Team Chevelle banner
  • Hey everyone! Enter your ride HERE to be a part May's Ride of the Month Challenge!

Status
Not open for further replies.
1 - 6 of 6 Posts

·
Registered
Joined
·
88 Posts
Discussion Starter · #1 ·
Can anyone explain to me how this stuff works? I think I have som eidea about anti-squat, I think appropriate ladder bar suspension will counter the squat tendancy (please, please correct me if I'm wrong, because this is merely conjecture). But how would anti-dife supension work? I can't figure it out for the life of me.

Thanks in advance!
 

·
Registered
Joined
·
336 Posts
anti-dive? if your refering to drag race shocks 90/10's what they do is release easy and are extra firm coming back down if used with say 70/30 rear shocks in which compress easy and slowly retract,,(weight transfer)you want to shift the weight to the rear of the car and hold it till you launch,,TRACTION.......i hope this helps you out some
Rick....
oh and the ladder bars will help lift the car which will help the back end squat a bit,air bags in the springs will help that preferably one in the right side but 2 wont hurt less air in the left than the right
once again hope this helps,,and this is just my opinion......
Rick....
------------------





[This message has been edited by 4MyChevelles (edited 01-17-2002).]
 

·
Registered
Joined
·
88 Posts
Discussion Starter · #3 ·
That helps a bit- I wondered what people meant by 90-10s etc. thanks! that isn't quite what I meant though.

I guess I should have been more specific - I don't want to drag race the car, it's a street car, but I'm curious - my buddy's mustang seems to 'sit up' when you get on the gas - you hit it hard and the back end almost seems to lift up a bit - this is what I mean by anti squat. Also, some sports cars, when you hit the brakes, the front end doesn't dive, the car stays level... I just want to know how this works as it increases your braking ability, and your braking through corners ability, as well as your acceleration through corners ability.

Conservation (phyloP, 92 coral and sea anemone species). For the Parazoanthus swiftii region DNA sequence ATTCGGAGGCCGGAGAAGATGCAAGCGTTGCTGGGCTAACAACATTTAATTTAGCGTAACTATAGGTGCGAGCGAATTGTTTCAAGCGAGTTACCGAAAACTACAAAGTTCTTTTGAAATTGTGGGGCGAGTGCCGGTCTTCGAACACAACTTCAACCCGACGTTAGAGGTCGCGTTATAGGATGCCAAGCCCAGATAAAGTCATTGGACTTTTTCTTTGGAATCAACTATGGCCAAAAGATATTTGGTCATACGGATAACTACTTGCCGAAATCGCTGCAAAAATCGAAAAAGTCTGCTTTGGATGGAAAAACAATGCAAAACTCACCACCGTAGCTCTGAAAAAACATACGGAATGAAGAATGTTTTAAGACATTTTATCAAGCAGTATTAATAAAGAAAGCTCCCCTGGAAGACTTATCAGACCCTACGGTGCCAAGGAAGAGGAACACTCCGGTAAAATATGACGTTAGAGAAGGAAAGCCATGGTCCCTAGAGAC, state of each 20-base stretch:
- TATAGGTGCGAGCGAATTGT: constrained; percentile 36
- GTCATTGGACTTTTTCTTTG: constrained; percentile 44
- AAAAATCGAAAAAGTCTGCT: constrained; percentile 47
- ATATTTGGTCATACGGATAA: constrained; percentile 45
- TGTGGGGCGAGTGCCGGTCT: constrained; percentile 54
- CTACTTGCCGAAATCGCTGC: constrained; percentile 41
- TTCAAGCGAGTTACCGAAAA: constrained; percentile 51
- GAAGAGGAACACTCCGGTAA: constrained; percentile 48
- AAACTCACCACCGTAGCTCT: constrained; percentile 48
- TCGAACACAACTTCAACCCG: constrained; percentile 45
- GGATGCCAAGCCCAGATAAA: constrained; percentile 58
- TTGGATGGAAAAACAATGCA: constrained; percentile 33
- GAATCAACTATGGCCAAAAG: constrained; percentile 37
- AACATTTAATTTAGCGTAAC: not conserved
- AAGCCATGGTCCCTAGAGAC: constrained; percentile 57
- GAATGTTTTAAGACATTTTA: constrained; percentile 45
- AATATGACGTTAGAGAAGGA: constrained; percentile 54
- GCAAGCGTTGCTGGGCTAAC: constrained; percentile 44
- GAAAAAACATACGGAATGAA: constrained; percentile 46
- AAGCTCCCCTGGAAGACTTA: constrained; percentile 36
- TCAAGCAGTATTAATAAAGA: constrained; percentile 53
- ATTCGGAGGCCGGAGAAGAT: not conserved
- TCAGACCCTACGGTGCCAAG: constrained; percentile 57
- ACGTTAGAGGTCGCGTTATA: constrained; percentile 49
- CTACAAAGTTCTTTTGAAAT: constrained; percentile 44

I understand the physics of weight transfer, etc, but I'm more concerned with handling for this car than hooking up.

Thanks again

Cam
 

·
Registered
Joined
·
6,230 Posts
Sorry in advance for being so wordy but this is a technical subject.....
Anti-squat and anti-dive are geometries built into the suspension to do exactly what they imply. You've pretty well got the method on anti-squat. Things like ladder bars, Southside bars, or adjustable upper trailing arms as well as pinion angles with cause what is called the "instant center" to move. If I understand the concept myself(I'm still learning so don't take this all as gospel) you want the IC to move down and back as much as possible. I should back up and define instant center as the intersection point of the upper and lower control arms. Most cars have this some where towards the front and sometimes beyond the nose of the car. I'm a lttle fuzzy as to EXACTLY why this is bad but it is. The basic upshoot of this is, your friends car is set up correctly according to Newtons law of opposing forces. If the back end rises, then it is driving the tires into the pavement with the same force. On the other hand, if a car squats, it is pulling up on the tires with an equal force. The front is esentially the same. If the front dives too much, you start to overload the front tires and brakes and unload the rear tires and brakes. If you want a car to handle, all four tires need to work equally to get the most out of the suspension. When it comes down to it, you've only got a couple of square feet of rubber trying to hold onto several thousand pounds of steel while you pitch it into a corner at 60 mph. I have read and re-read a book called "Circle Track Suspension" by Forbes Aird. It's pretty technical and focuses on left hand turns but the principles are the same for right handers as well.Hope this was some what helpful......
 

·
Registered
Joined
·
1,859 Posts
80Classic,
Check out this month's issue of Car Craft. Team Chevelle's own writer for Car Craft, Tony Nausieda (aka "70L34"), wrote an excellent article to help explain the concepts and theories to those wanting to learn more about suspension theory.

Joe
 

·
Registered
Joined
·
88 Posts
Discussion Starter · #6 ·
Thanks a lot, I'll take a look at that reference material. Appreciate everyone's help!

Cam
 
1 - 6 of 6 Posts
Status
Not open for further replies.
Top